Human Voice

When I joined twitter, it was because my friends were talking about it. Conversations that I could normally only participate in during conferences or meetups became available to me. I tried to follow it slavishly at first, and then I had an epiphany that it was more like chatting with some friends at a restaurant or bar – people are coming and going, and you chat with whomever is around and available. Facebook was similar, but family and friend focused – keeping up with what my friends are doing after I moved 1000 miles away.

Fast forward a decade, and the human voice has been nearly extinguished in both mediums. I still have accounts in both systems, but it’s more like turning on a constant advertising stream. I ceased being able to rely on either for even slight recency of human voices, let alone the friends and conversations that I used to have. They have become the modern noise-on-the-TV that I grew up with – nothing good on. Perhaps worse, because so much of it is emotionally strident – “this one small trick”, “you’ll be shocked and amazed”, etc. So much bullshit.

Fortunately I’ve (re)found a place where I can get that human voice again:

I’ve gone back to checking my RSS feeds first for reading instead of hitting twitter or facebook, which makes a huge difference. That dopamine hit isn’t the same – RSS isn’t a never-ending stream of potentially interesting content that keeps you addicted like a manic crackhead, but the content that is there tends to be pretty darned good.

I’ve gone back to curating – looking for mentions and links, and following those back to sources. The “X Weekly” curated newsletters are equally good for finding new people to read, as well as friends of friends. It takes some effort, but that is also making it more real. If someone goes to wonky, I can easily ignore them for a bit, or drop their feed from my set – no shaming or cancel notification, just stepping away to more of what I’m interested in.

If you want to pipe up and join in the conversation, you can easily host your writing at Micro.blog, WordPress, or Medium. Micro.blog and WordPress are $5 and $8 per month and Medium is no direct cost.

Remember if you’re not paying for a service, you are likely the product…

I have used WordPress for years, so I stuck there, but honestly the easy to get started option is very much micro.blog. Write about whatever you want, as much as you want. A sentence, paragraph, or longer – there’s no limit, no “right way/wrong way”, and you don’t need to torture your words into some small number of characters.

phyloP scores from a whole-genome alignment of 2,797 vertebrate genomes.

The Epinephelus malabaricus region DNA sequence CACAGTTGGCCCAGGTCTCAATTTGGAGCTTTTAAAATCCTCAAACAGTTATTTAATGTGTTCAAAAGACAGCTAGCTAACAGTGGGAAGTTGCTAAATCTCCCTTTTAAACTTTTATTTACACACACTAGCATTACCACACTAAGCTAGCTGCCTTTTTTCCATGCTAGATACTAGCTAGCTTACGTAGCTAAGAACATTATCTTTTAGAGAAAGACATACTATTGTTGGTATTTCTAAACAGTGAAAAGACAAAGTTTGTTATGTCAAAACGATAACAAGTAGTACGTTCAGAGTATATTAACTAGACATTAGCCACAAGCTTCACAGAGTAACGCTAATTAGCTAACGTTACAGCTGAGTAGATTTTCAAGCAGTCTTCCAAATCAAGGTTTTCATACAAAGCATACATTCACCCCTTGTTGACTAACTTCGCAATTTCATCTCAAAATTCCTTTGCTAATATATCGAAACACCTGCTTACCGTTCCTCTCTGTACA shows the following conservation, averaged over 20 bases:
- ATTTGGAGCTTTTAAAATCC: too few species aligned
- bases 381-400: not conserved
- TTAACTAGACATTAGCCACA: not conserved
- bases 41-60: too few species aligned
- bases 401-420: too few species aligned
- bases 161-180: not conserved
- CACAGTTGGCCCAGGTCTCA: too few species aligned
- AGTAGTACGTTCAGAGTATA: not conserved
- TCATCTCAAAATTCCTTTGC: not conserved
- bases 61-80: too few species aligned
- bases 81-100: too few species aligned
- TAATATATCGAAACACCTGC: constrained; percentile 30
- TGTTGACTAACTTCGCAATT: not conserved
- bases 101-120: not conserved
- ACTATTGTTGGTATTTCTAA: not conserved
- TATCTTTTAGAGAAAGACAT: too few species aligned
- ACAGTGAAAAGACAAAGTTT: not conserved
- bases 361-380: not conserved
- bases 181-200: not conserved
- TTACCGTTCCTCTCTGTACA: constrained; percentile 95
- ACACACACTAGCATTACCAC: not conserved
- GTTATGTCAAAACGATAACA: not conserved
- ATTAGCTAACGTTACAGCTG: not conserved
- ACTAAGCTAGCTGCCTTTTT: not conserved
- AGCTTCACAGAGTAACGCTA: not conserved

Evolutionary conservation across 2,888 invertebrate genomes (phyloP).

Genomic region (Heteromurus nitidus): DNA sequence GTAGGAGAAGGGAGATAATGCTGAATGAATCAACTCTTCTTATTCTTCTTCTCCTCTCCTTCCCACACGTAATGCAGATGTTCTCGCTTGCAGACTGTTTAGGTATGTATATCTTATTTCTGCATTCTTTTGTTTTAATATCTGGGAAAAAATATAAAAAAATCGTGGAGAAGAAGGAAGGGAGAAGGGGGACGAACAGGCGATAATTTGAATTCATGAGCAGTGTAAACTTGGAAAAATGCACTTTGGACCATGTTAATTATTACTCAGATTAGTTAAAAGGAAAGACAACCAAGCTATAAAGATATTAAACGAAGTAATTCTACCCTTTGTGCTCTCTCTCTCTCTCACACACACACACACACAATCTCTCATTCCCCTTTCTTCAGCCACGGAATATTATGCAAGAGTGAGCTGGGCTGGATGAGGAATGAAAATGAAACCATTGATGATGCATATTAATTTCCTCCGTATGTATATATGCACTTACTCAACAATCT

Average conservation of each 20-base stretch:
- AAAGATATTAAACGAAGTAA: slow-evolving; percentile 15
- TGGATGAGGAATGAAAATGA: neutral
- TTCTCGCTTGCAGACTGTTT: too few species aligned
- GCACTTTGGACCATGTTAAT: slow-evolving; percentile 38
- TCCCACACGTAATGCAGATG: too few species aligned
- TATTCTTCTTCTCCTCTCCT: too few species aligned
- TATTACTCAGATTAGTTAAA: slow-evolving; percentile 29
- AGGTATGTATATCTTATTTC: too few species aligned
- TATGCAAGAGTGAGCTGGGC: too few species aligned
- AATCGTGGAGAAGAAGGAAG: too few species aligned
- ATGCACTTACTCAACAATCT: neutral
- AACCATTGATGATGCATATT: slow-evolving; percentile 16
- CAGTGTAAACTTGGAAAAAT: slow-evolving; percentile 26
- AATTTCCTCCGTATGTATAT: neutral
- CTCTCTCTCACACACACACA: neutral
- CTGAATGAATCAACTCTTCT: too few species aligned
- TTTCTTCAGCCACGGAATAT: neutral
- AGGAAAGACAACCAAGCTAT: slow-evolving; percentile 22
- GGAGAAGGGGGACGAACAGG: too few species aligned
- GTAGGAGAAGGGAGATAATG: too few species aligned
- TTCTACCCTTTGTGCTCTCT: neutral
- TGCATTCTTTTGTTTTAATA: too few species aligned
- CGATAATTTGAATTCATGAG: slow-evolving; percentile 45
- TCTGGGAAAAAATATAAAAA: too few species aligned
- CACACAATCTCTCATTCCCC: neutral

Back to NetNewsWire

I started with RSS and NetNewsWire as an aggregator quite a while ago to keep up with the blogs and other various information sources I wanted to follow. It was the most effective way of keeping up with the developer communities I was interested in. Things progress, change, and generally move – and I moved with RSS to using Google’s Reader – which was really a lovely solution, in that I had a sync’d view of what’s I’d read regardless of the device I was using. Then in 2013, they shut it down.

I was disappointed, but not angry. I was getting a lot of connected news stories from Twitter, LinkedIn, some email newsletters, and even a touch through friends on Facebook. Fast-forward to 2019 and the state of social media has devolved so much that I can’t reliably find recent updates – the timelines aren’t timelines, instead having morphed into tuned and algorithmically calculated ad-feeders. I suppose it was inevitable – trusting those sources to find and gather information, it’s a natural place to monetize with advertising, so of course the providers will optimize that.

A month ago I started the “purge these assholes” from my social media feeds, which was mostly successful. After I stopped following a number of hyperbolic-tending sources, the streams were better. They still didn’t help me learn and find new information – they still weren’t what I wanted and once had.

I was at the Xcoders meetup a month ago, and getting back into doing some IOS and Mac development projects. I knew that Brent had been quietly working on Evergreen, and that recently transformed/renamed to NetNewsWire – now open source and with a working build. It is a development build – so I fully expect things might break, not work, or otherwise have holes, but it was a no-brainer for me. Now it’s installed, in my dock, and getting daily use.

I’m relieved to have a news source that

  • is only filtering what I want, when I want
  • supports the open web
  • isn’t brutally promoting ads into my face.

I’m happy to sort and filter through all the various sources. In fact, I even went through all the blogs listed in IOSDevDirectory and made an IOS Dev OPML file for myself. If you’re so inclined in that direction, feel free to grab it and use it yourself.